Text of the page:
Children, who are (like us) by definition perfectly imperfect, desperately desire to see their parents and other caregivers as equally human. Nothing brings a child more peace and joy than to hear parents share a story about a time when they made a mistake, when they felt embarrassed, when that secret thing that you know your child feels tremendous self-consciousness about can be met with the balm of parental identification. The road between embarrassment and shame becomes an expressway as children get older, so the quicker we can come alongside our children to say, "Hey, I don't know exactly what it feels like to be you right now, but I experienced something similar. Would it be helpful to hear about it?" the greater the likelihood we will create safety and a feeling of community in an experience that is always rife with the possibility for isolation and the development of self-love deficit. In the same way, we are not going to get it right every time. Kids learn how to and often succeed at pushing our buttons, we may have had a particularly difficult day at work, or intimate relationships may be adding stress to our already full plates. Or maybe all three of those things join together in an unholy alliance against your best intentions as a parent, and before you know it you have lost your temper, issued a punishment that was completely out of line with the infraction at hand, and in your embarrassment you double down and threaten the other kids not to make the same mistake as the one who just received the brunt of your momentary emotional immaturity. These are not the moments we hope our kids will immortalize in their memory. Our saving grace in such moments is our capacity to shorten the distance between these experiences of emotional dysregulation and when we are in our "right mind" again so that we can move away from a need for control and move toward our children's need for emotional attunement. In other words, how do we move from shadow possession to integrated, conscious parenting? Since it's unlikely any of us will embody absolute perfection in parenting, how might we use even these times of brokenness as opportunities for teaching moments for our children (and for ourselves)?

John Gottman, our country's most respected marriage therapist and researcher, talks about the importance of repair in his work with couples. Among married couples, the four primary behaviors that predict the end of a relationship include: criticism, contempt, defensiveness, and stonewalling. When these are consistently present, there is a high likelihood of divorce. However, if couples are able to successfully repair—even in the face of these "four horsemen of the apocalypse"—there is a good chance that their marriage will survive. In a similar fashion, I trust that some of these behaviors show up in our parenting at times. It's relatively easy to see how the four horsemen are connected to less than nurturing parenting behaviors. The question is whether these parental stances are patternistic or represent periodic lapses in judgment. A good number of us perform at a level of what object relations theorist D.W. Winnicott called "good enough" parenting. We may struggle at times to respond to our children with the respect and wonder they deserve, but we seek repair in the aftermath of these communicational misfires. When parents are unable to engage in the self-reflexivity required for this kind of repair based parenting, children receive the message that there is something fundamentally wrong with them. These parents are often more concerned with being right than being in right relationship. What results is the development of a shame core that becomes the primary basis for the child's sense of self. The repercussions of this shame core are too numerous to spell out in this post, but I imagine many of you know firsthand how that has impacted you or loved ones negatively.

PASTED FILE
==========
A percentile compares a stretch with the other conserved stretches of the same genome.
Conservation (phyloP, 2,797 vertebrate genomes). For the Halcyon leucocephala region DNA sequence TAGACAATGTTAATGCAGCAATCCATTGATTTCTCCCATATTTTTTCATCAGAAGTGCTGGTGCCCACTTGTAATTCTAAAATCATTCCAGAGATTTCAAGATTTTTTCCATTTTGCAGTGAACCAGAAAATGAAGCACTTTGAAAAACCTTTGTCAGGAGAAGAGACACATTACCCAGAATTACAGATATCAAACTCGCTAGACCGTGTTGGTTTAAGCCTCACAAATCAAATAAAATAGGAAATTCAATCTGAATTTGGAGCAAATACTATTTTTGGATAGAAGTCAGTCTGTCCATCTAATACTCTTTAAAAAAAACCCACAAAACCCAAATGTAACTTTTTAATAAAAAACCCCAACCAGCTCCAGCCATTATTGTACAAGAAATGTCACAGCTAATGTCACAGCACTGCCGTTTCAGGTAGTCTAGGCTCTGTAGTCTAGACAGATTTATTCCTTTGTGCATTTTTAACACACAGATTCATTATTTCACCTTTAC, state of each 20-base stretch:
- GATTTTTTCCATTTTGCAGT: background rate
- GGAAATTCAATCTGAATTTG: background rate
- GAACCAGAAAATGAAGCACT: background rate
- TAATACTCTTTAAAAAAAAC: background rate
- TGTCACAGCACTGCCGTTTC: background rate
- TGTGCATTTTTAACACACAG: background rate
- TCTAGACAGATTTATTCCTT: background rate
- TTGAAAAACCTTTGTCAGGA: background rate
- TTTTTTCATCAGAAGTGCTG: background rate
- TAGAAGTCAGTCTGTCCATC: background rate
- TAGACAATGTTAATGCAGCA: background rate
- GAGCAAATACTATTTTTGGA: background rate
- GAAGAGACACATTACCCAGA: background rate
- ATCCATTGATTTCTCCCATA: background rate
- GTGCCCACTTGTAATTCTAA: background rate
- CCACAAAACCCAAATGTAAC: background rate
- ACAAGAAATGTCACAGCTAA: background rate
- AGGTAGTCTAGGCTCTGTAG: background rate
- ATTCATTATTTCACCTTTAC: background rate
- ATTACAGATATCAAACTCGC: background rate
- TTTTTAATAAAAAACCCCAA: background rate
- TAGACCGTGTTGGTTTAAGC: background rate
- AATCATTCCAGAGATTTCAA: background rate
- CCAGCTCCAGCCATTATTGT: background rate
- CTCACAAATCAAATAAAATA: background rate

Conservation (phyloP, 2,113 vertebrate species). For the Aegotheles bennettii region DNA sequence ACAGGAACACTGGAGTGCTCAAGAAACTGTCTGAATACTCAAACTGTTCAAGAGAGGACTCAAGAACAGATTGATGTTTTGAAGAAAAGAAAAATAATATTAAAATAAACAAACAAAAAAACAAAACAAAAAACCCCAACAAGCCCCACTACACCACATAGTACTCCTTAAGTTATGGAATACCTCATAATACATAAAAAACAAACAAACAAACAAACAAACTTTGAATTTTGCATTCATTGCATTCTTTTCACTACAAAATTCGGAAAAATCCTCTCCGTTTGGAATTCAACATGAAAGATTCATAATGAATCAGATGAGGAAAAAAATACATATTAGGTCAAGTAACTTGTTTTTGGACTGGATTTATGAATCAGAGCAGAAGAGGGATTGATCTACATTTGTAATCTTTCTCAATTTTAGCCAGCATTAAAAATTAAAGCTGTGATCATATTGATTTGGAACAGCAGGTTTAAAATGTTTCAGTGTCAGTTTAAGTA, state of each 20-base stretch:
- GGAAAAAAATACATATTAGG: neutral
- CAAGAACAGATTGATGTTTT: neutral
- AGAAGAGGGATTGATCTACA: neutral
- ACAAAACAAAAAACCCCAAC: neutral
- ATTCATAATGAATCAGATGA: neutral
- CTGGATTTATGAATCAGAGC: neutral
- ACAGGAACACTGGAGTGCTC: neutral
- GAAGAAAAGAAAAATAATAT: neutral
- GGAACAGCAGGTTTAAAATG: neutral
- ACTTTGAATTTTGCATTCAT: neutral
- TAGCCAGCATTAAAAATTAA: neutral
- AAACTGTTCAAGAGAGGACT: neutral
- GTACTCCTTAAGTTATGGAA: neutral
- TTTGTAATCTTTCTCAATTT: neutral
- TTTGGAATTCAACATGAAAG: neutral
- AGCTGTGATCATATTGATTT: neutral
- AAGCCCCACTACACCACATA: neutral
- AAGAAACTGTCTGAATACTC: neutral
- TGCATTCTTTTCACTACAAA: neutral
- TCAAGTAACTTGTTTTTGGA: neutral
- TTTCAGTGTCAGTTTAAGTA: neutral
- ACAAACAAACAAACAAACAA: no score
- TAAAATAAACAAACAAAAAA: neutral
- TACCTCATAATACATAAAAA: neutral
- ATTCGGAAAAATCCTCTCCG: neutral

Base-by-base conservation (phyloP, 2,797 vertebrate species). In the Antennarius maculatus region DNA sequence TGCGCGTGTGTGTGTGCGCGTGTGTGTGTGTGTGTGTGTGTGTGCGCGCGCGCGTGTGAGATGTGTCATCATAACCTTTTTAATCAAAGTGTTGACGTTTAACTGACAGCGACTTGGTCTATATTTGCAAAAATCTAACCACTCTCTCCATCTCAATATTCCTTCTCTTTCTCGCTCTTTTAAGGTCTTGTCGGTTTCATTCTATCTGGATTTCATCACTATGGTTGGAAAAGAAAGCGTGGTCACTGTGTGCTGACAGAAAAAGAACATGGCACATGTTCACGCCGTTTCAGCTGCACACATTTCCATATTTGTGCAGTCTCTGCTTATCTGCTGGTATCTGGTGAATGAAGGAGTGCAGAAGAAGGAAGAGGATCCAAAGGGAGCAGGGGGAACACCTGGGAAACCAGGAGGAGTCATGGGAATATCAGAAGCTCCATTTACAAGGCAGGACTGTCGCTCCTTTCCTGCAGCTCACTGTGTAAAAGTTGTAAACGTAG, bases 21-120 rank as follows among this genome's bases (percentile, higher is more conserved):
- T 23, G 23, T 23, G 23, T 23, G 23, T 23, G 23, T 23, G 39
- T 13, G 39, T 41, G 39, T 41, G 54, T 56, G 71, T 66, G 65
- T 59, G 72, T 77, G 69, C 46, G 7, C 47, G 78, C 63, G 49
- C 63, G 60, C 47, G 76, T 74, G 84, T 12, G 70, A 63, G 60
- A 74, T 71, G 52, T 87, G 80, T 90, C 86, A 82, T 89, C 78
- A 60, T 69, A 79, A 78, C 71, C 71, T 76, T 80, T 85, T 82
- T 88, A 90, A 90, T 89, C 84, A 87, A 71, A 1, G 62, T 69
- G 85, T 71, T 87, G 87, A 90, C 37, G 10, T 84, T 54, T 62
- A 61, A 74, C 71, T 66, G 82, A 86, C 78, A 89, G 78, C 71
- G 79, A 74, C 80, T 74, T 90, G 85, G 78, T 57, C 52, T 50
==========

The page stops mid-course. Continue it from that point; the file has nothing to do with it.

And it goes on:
So, the next time you lose your temper, issue a punishment that seems over the top, or cling to defending your own ego at the expense of protecting that of your developing child, take a step back to consider what's getting stirred up within you that has absolutely nothing to do with your children. As soon as you can connect to your inner functional adult—the place where loving kindness and gratitude reside—move toward your child to let them know that you overreacted and that you're sorry. From there, it's important to do your best to work on not making this a pattern, otherwise your apologies begin to ring hollow when such behaviors continue. Seeking relational repair with your child doesn't make you less of a parent. If anything, it reveals a willingness to relate to one's own shadow in ways that are remarkably redemptive for our children who learn through our humility and self-awareness a way forward in their task of moving toward compassionate interdependence. By taking responsibility for their actions—especially when those actions remind them of their connection with humanity in all its beautiful brokenness—our children recycle our parenting legacies in ways that help them to move toward suffering with understanding, identification, and a desire to connect and repair a world in desperate need of their compassion and empathy.